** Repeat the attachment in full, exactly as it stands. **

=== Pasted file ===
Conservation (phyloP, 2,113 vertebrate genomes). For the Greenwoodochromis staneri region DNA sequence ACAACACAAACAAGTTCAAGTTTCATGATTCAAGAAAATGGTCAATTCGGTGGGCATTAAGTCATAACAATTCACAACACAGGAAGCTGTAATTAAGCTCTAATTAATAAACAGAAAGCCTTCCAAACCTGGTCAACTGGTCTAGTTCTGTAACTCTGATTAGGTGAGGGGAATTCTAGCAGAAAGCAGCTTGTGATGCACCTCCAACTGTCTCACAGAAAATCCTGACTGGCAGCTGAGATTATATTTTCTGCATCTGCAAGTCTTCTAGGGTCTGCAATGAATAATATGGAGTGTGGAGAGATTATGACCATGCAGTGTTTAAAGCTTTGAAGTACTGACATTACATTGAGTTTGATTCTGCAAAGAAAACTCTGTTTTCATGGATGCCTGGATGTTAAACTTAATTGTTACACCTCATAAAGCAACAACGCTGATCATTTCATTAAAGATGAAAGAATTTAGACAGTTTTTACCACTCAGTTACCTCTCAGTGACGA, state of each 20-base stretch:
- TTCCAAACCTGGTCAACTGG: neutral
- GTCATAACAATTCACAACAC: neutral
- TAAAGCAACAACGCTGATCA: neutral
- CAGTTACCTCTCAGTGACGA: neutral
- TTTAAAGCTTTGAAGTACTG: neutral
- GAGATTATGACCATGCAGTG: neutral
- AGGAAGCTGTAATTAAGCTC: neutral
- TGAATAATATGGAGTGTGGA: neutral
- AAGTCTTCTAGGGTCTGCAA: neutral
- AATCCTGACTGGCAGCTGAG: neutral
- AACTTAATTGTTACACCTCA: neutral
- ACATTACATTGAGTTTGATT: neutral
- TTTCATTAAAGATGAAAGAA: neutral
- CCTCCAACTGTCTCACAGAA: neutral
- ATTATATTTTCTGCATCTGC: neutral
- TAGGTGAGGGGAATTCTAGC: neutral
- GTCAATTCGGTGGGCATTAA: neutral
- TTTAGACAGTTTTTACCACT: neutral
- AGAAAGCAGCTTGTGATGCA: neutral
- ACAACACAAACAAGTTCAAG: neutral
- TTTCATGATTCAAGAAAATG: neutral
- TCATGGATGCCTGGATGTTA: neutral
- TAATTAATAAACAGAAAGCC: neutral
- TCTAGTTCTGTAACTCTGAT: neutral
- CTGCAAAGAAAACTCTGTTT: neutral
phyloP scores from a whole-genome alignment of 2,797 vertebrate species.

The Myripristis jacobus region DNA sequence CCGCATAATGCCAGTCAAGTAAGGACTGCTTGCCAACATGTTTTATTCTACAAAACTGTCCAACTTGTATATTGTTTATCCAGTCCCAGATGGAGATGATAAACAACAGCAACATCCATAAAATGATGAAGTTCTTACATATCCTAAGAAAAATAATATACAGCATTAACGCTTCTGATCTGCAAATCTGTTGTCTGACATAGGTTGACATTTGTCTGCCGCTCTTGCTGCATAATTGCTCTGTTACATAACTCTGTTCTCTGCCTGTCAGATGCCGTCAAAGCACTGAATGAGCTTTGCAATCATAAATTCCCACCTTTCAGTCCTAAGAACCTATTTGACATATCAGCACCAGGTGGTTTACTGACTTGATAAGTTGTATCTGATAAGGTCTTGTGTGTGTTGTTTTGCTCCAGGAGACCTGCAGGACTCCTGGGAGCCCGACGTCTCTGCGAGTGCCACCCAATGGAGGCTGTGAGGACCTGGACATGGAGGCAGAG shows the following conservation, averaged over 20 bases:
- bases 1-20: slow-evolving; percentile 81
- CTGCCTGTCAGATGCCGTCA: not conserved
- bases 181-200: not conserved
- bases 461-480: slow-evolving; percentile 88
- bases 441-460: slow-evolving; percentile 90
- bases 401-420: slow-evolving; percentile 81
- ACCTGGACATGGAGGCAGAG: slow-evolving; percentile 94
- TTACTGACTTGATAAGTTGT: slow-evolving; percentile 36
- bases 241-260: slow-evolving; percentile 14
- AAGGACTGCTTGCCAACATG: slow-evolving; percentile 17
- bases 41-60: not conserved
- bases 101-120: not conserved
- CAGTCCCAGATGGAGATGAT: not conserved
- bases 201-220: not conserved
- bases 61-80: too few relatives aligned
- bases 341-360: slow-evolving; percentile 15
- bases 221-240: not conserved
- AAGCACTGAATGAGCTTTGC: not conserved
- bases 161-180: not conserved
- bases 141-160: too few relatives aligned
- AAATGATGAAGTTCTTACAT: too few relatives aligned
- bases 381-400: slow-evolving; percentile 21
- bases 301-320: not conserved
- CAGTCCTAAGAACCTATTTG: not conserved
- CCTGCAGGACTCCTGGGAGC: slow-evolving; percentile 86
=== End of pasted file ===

Conservation (phyloP, 2,113 vertebrate genomes). For the Greenwoodochromis staneri region DNA sequence ACAACACAAACAAGTTCAAGTTTCATGATTCAAGAAAATGGTCAATTCGGTGGGCATTAAGTCATAACAATTCACAACACAGGAAGCTGTAATTAAGCTCTAATTAATAAACAGAAAGCCTTCCAAACCTGGTCAACTGGTCTAGTTCTGTAACTCTGATTAGGTGAGGGGAATTCTAGCAGAAAGCAGCTTGTGATGCACCTCCAACTGTCTCACAGAAAATCCTGACTGGCAGCTGAGATTATATTTTCTGCATCTGCAAGTCTTCTAGGGTCTGCAATGAATAATATGGAGTGTGGAGAGATTATGACCATGCAGTGTTTAAAGCTTTGAAGTACTGACATTACATTGAGTTTGATTCTGCAAAGAAAACTCTGTTTTCATGGATGCCTGGATGTTAAACTTAATTGTTACACCTCATAAAGCAACAACGCTGATCATTTCATTAAAGATGAAAGAATTTAGACAGTTTTTACCACTCAGTTACCTCTCAGTGACGA, state of each 20-base stretch:
- TTCCAAACCTGGTCAACTGG: neutral
- GTCATAACAATTCACAACAC: neutral
- TAAAGCAACAACGCTGATCA: neutral
- CAGTTACCTCTCAGTGACGA: neutral
- TTTAAAGCTTTGAAGTACTG: neutral
- GAGATTATGACCATGCAGTG: neutral
- AGGAAGCTGTAATTAAGCTC: neutral
- TGAATAATATGGAGTGTGGA: neutral
- AAGTCTTCTAGGGTCTGCAA: neutral
- AATCCTGACTGGCAGCTGAG: neutral
- AACTTAATTGTTACACCTCA: neutral
- ACATTACATTGAGTTTGATT: neutral
- TTTCATTAAAGATGAAAGAA: neutral
- CCTCCAACTGTCTCACAGAA: neutral
- ATTATATTTTCTGCATCTGC: neutral
- TAGGTGAGGGGAATTCTAGC: neutral
- GTCAATTCGGTGGGCATTAA: neutral
- TTTAGACAGTTTTTACCACT: neutral
- AGAAAGCAGCTTGTGATGCA: neutral
- ACAACACAAACAAGTTCAAG: neutral
- TTTCATGATTCAAGAAAATG: neutral
- TCATGGATGCCTGGATGTTA: neutral
- TAATTAATAAACAGAAAGCC: neutral
- TCTAGTTCTGTAACTCTGAT: neutral
- CTGCAAAGAAAACTCTGTTT: neutral
phyloP scores from a whole-genome alignment of 2,797 vertebrate species.

The Myripristis jacobus region DNA sequence CCGCATAATGCCAGTCAAGTAAGGACTGCTTGCCAACATGTTTTATTCTACAAAACTGTCCAACTTGTATATTGTTTATCCAGTCCCAGATGGAGATGATAAACAACAGCAACATCCATAAAATGATGAAGTTCTTACATATCCTAAGAAAAATAATATACAGCATTAACGCTTCTGATCTGCAAATCTGTTGTCTGACATAGGTTGACATTTGTCTGCCGCTCTTGCTGCATAATTGCTCTGTTACATAACTCTGTTCTCTGCCTGTCAGATGCCGTCAAAGCACTGAATGAGCTTTGCAATCATAAATTCCCACCTTTCAGTCCTAAGAACCTATTTGACATATCAGCACCAGGTGGTTTACTGACTTGATAAGTTGTATCTGATAAGGTCTTGTGTGTGTTGTTTTGCTCCAGGAGACCTGCAGGACTCCTGGGAGCCCGACGTCTCTGCGAGTGCCACCCAATGGAGGCTGTGAGGACCTGGACATGGAGGCAGAG shows the following conservation, averaged over 20 bases:
- bases 1-20: slow-evolving; percentile 81
- CTGCCTGTCAGATGCCGTCA: not conserved
- bases 181-200: not conserved
- bases 461-480: slow-evolving; percentile 88
- bases 441-460: slow-evolving; percentile 90
- bases 401-420: slow-evolving; percentile 81
- ACCTGGACATGGAGGCAGAG: slow-evolving; percentile 94
- TTACTGACTTGATAAGTTGT: slow-evolving; percentile 36
- bases 241-260: slow-evolving; percentile 14
- AAGGACTGCTTGCCAACATG: slow-evolving; percentile 17
- bases 41-60: not conserved
- bases 101-120: not conserved
- CAGTCCCAGATGGAGATGAT: not conserved
- bases 201-220: not conserved
- bases 61-80: too few relatives aligned
- bases 341-360: slow-evolving; percentile 15
- bases 221-240: not conserved
- AAGCACTGAATGAGCTTTGC: not conserved
- bases 161-180: not conserved
- bases 141-160: too few relatives aligned
- AAATGATGAAGTTCTTACAT: too few relatives aligned
- bases 381-400: slow-evolving; percentile 21
- bases 301-320: not conserved
- CAGTCCTAAGAACCTATTTG: not conserved
- CCTGCAGGACTCCTGGGAGC: slow-evolving; percentile 86